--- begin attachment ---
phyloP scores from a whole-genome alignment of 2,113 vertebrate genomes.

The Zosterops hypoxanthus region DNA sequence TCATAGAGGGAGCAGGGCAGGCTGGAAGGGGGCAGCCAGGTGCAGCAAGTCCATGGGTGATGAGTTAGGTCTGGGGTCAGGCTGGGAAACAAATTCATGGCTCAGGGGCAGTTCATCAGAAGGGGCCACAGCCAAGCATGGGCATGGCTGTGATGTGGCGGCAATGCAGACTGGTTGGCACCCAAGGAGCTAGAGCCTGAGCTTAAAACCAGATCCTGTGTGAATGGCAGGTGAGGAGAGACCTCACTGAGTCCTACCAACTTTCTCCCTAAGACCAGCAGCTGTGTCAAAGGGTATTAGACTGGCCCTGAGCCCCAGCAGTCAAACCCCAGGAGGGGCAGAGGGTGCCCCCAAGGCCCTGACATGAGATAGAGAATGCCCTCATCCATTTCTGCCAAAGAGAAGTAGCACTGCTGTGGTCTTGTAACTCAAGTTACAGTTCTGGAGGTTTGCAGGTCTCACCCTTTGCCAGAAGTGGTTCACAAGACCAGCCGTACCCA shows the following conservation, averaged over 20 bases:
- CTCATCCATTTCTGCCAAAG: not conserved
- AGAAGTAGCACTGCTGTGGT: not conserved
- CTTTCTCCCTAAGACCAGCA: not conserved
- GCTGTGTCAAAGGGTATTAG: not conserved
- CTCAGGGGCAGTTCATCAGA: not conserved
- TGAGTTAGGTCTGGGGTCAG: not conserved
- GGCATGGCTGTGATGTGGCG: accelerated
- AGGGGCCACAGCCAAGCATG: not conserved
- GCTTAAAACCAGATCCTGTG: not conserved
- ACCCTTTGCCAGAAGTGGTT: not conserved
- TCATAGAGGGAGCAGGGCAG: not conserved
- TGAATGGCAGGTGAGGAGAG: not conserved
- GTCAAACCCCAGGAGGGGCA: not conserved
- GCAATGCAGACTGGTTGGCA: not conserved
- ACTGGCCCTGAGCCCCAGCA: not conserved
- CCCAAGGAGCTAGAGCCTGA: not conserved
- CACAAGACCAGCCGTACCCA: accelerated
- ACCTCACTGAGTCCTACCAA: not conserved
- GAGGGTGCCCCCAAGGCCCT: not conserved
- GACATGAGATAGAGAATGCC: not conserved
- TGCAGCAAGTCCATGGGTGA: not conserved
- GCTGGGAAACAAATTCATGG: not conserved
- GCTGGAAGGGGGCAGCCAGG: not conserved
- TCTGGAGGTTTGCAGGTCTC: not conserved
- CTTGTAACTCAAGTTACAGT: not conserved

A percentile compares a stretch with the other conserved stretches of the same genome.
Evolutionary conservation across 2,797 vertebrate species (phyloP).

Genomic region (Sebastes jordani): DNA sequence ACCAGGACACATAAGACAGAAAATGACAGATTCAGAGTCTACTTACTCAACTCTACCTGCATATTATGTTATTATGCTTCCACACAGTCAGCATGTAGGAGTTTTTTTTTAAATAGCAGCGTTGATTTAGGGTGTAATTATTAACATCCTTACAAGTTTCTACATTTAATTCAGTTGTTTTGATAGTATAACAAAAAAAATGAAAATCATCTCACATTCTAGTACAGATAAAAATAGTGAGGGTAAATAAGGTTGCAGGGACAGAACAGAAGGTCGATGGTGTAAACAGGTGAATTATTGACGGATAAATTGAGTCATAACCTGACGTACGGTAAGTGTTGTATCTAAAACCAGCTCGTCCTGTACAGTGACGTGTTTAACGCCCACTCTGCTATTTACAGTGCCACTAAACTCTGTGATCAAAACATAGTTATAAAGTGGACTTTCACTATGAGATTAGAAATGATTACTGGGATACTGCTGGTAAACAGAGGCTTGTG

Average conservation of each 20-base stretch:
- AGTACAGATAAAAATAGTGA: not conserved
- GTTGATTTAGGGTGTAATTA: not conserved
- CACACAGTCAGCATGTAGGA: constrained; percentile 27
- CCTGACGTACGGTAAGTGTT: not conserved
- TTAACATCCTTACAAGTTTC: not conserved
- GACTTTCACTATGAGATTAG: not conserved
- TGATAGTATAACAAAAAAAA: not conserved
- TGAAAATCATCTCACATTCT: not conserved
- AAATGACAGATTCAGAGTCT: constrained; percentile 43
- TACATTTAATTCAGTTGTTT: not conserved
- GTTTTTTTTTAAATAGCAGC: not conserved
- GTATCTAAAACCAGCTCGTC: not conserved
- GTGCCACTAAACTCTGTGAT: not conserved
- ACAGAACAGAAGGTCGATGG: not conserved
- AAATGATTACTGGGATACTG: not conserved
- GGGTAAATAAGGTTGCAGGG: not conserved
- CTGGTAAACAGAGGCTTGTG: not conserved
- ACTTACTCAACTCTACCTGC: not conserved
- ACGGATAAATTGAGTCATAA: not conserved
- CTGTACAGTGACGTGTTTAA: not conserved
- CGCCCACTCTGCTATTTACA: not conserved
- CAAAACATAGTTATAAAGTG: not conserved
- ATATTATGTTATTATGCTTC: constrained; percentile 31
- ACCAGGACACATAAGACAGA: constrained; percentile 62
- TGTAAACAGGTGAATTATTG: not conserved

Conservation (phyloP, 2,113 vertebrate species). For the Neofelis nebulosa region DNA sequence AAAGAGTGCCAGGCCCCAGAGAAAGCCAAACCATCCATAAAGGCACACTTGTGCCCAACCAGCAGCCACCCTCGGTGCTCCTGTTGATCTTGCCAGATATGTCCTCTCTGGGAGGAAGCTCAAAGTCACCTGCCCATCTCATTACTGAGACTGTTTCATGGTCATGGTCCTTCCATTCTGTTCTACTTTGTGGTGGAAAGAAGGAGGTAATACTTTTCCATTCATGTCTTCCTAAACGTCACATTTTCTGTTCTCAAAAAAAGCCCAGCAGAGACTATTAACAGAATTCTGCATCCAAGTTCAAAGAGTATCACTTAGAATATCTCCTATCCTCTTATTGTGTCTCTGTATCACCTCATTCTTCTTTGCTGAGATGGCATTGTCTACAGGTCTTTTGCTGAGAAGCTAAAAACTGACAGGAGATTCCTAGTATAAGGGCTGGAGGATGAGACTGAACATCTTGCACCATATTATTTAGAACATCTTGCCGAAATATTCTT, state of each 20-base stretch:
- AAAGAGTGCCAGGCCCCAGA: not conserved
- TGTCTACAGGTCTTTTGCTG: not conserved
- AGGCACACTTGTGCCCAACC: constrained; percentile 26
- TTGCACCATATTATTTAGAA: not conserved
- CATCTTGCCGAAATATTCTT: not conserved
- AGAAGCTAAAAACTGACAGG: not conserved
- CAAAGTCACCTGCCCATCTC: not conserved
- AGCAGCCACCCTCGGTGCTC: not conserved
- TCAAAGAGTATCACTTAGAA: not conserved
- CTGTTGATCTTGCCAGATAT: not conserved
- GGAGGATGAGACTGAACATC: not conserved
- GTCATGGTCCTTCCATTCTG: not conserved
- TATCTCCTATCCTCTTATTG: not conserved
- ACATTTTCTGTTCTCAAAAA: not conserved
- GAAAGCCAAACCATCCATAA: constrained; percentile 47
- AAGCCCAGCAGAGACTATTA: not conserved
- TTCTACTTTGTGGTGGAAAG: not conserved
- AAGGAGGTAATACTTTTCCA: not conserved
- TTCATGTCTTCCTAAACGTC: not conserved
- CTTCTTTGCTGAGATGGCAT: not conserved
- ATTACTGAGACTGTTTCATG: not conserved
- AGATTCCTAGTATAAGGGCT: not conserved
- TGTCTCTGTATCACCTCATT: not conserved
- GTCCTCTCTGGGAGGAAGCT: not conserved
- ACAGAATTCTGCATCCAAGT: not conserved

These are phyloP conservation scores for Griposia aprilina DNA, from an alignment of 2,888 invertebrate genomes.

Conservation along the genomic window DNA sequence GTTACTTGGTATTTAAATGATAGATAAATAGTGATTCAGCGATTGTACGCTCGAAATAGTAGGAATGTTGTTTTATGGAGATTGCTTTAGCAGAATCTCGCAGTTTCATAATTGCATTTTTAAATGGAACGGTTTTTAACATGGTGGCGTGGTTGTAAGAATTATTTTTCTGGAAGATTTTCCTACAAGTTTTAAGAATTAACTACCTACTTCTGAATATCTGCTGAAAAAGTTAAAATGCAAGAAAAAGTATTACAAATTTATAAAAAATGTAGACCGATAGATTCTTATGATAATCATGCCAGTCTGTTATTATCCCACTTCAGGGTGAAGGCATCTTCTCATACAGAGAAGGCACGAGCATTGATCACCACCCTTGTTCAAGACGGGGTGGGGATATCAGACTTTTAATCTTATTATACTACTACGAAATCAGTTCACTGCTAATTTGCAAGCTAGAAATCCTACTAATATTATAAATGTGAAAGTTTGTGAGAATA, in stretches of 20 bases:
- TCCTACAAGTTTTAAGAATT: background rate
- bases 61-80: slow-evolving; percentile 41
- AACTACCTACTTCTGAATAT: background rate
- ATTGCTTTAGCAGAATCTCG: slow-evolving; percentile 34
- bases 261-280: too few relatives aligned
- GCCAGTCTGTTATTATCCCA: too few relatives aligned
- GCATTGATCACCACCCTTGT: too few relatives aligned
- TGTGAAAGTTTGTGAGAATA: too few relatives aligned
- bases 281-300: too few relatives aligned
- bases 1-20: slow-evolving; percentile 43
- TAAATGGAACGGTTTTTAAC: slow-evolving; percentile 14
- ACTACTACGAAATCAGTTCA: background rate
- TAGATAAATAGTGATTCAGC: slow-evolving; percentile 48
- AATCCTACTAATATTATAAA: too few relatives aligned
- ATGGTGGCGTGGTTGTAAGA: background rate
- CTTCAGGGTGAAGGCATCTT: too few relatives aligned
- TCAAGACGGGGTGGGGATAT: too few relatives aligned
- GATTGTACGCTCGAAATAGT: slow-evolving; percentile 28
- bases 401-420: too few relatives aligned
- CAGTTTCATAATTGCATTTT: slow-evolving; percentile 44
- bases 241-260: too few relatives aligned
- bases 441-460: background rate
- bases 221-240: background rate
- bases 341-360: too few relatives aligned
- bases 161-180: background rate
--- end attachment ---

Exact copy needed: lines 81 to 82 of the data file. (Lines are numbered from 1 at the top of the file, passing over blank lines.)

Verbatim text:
- GTCCTCTCTGGGAGGAAGCT: not conserved
- ACAGAATTCTGCATCCAAGT: not conserved